The estimated hourly mean renter wage for 2022 in Camden County is $16.29, which would only cover $847 per month while spending 30 percent of income on rent and utilities. A two-bedroom apartment at FMR should cost just under $1,300 per month, according to the report, but that still means that a renter earning the mean amount in Camden County would need one-and-a-half 40-hour-work-weeks of wages to pay for it, or a job that pays nearly $10 per hour more.

For those earning less than these wages, the challenge of affording even a modest rental unit is significant. These economic realities often underlie what Foley described as “the more hidden phenomena of housing insecurity.” Beyond homelessness and housing evictions, many people “are doing things behind the scenes that aren’t observed as easily,” to stabilize housing, she said.

These could include including crashing on a friend’s couch long-term, taking on additional roommates to help make rents, picking up second or third jobs, or maybe even remaining in uncomfortable relationships simply to remain housed. Although NLIHC hasn’t systematically collected such data, Foley said she’s confident that increasing rents have driven additional homelessness, evictions, and “more precarious housing situations,” like overcrowding.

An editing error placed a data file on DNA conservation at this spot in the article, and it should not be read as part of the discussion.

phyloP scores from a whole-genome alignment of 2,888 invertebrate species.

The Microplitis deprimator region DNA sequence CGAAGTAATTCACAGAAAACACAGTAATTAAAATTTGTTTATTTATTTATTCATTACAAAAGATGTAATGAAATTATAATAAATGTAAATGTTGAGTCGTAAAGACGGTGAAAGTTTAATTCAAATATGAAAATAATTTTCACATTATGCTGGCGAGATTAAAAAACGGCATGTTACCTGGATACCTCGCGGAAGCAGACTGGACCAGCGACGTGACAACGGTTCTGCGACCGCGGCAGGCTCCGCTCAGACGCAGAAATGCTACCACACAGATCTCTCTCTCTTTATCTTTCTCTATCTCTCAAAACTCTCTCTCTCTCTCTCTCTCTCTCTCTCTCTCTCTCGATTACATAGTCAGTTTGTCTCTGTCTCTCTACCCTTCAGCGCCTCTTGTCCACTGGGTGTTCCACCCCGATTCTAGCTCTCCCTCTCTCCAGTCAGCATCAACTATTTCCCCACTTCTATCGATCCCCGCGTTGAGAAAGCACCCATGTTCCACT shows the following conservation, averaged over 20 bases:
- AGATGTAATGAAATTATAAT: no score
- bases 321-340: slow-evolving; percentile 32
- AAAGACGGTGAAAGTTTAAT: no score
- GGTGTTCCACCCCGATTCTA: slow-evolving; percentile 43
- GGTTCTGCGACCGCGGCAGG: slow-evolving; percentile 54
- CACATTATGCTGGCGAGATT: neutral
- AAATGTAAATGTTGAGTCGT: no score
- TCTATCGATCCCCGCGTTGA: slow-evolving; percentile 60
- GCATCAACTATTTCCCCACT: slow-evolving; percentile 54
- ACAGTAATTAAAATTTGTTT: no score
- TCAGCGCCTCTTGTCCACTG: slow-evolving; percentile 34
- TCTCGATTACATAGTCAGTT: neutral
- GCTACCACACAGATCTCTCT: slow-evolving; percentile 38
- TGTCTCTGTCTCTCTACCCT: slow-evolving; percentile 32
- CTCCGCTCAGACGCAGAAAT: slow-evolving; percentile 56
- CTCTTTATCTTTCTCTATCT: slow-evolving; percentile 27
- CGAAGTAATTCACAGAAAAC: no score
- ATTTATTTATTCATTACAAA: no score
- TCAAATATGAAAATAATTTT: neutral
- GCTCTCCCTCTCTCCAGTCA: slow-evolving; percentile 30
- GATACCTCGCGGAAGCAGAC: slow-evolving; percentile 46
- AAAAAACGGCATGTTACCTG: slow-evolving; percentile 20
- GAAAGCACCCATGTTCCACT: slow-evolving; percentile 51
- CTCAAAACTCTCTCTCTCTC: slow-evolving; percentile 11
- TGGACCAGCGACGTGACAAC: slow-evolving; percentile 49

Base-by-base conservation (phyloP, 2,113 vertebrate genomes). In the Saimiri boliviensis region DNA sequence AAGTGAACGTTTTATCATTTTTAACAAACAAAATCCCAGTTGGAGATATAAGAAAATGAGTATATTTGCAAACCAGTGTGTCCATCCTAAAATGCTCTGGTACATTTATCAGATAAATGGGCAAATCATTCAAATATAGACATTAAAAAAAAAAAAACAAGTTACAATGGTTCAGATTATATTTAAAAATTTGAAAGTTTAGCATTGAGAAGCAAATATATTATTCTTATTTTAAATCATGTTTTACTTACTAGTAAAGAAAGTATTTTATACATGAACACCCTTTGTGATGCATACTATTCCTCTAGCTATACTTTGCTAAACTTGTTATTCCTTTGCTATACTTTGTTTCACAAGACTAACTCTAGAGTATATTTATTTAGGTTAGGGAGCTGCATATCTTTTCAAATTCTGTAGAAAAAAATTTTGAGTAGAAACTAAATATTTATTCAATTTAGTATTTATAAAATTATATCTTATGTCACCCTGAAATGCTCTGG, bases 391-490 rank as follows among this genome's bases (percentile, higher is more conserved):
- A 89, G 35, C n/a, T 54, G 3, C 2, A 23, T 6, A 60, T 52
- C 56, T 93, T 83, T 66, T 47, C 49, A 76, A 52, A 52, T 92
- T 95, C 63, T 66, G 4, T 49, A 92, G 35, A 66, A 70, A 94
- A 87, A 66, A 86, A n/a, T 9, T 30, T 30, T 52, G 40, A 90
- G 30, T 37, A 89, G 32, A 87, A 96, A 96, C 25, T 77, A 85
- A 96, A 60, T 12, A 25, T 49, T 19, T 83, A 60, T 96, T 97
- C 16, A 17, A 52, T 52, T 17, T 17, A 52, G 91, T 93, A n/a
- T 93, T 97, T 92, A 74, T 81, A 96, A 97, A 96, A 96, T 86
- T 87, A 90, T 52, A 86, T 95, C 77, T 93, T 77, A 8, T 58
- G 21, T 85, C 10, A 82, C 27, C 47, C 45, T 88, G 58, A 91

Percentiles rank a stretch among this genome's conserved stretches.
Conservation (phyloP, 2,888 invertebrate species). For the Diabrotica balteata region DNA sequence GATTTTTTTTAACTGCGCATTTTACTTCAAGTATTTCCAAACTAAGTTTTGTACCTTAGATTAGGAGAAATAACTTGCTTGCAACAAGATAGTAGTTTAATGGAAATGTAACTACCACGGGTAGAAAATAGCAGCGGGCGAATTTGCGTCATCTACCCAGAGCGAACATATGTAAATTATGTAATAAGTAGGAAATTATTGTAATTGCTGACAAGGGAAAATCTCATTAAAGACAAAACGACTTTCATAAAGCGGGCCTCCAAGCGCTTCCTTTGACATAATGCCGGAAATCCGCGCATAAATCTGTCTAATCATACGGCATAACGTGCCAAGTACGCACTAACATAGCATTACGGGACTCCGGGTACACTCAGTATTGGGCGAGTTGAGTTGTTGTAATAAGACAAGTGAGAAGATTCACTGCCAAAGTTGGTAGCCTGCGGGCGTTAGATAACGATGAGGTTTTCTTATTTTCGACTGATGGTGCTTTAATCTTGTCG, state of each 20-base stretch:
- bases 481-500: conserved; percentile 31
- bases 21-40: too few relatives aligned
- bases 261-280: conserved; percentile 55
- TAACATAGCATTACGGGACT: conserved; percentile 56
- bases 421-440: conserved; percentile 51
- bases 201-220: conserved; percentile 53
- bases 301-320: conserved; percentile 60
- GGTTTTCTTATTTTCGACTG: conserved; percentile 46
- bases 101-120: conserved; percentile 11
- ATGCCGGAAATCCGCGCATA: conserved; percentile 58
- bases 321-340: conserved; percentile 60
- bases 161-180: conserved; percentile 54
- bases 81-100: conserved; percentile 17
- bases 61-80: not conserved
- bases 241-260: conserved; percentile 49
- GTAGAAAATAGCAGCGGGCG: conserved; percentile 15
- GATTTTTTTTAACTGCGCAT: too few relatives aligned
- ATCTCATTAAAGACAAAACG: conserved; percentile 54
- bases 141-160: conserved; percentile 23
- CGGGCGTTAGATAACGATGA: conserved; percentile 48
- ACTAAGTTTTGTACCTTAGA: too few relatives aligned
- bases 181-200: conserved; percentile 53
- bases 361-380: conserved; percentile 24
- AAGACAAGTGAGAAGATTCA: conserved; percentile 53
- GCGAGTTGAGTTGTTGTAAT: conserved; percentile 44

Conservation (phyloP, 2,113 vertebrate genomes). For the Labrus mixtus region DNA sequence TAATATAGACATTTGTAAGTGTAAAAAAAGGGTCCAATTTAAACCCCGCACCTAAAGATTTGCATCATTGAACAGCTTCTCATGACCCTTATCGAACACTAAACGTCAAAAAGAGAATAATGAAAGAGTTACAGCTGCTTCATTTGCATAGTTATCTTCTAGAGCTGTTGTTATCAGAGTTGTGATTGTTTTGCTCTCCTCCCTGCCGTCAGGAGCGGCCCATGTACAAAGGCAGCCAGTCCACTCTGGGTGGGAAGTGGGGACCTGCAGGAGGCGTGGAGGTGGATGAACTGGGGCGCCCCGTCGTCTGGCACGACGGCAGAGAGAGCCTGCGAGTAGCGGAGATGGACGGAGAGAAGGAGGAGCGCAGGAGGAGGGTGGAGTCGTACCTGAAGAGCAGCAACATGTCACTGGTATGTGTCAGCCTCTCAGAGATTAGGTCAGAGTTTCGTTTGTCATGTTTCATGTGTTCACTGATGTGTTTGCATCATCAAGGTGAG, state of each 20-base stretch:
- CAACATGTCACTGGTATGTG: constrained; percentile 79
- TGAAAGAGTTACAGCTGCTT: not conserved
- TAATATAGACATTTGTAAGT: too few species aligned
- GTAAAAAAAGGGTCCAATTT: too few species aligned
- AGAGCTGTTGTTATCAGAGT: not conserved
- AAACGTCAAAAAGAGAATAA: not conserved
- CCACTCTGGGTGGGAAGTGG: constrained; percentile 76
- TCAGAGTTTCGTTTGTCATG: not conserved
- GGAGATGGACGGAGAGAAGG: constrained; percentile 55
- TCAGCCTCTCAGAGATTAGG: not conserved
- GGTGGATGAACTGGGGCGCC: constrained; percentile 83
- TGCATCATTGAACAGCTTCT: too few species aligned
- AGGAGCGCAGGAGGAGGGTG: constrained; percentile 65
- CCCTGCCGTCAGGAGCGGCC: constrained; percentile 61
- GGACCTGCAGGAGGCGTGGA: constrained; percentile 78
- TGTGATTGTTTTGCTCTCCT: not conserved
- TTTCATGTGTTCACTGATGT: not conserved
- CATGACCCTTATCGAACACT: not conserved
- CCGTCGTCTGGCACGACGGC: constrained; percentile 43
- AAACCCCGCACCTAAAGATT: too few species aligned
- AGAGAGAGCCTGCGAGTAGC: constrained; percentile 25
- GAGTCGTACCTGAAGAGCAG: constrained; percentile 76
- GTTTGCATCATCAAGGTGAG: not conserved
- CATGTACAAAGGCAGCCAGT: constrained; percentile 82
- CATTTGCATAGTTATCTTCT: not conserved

“In COVID, the biggest thing you could do to remain safe was isolate from others,” she said. “When you’re in close quarters to remain in housing, it puts you at a variety of health risks.”

NJ Fair Market Rents v. State Wages. Credit: 2022 NLIHC “Out of Reach” study.

Moreover, rents have been driven up further by a red-hot national housing market that has seen homebuyers paying cash premiums over asking prices and purchasing properties unseen amid scarce housing availability. Those who might otherwise have bought a home have remained in rental arrangements instead, further limiting the availability of such units for those who still need an affordable place to live.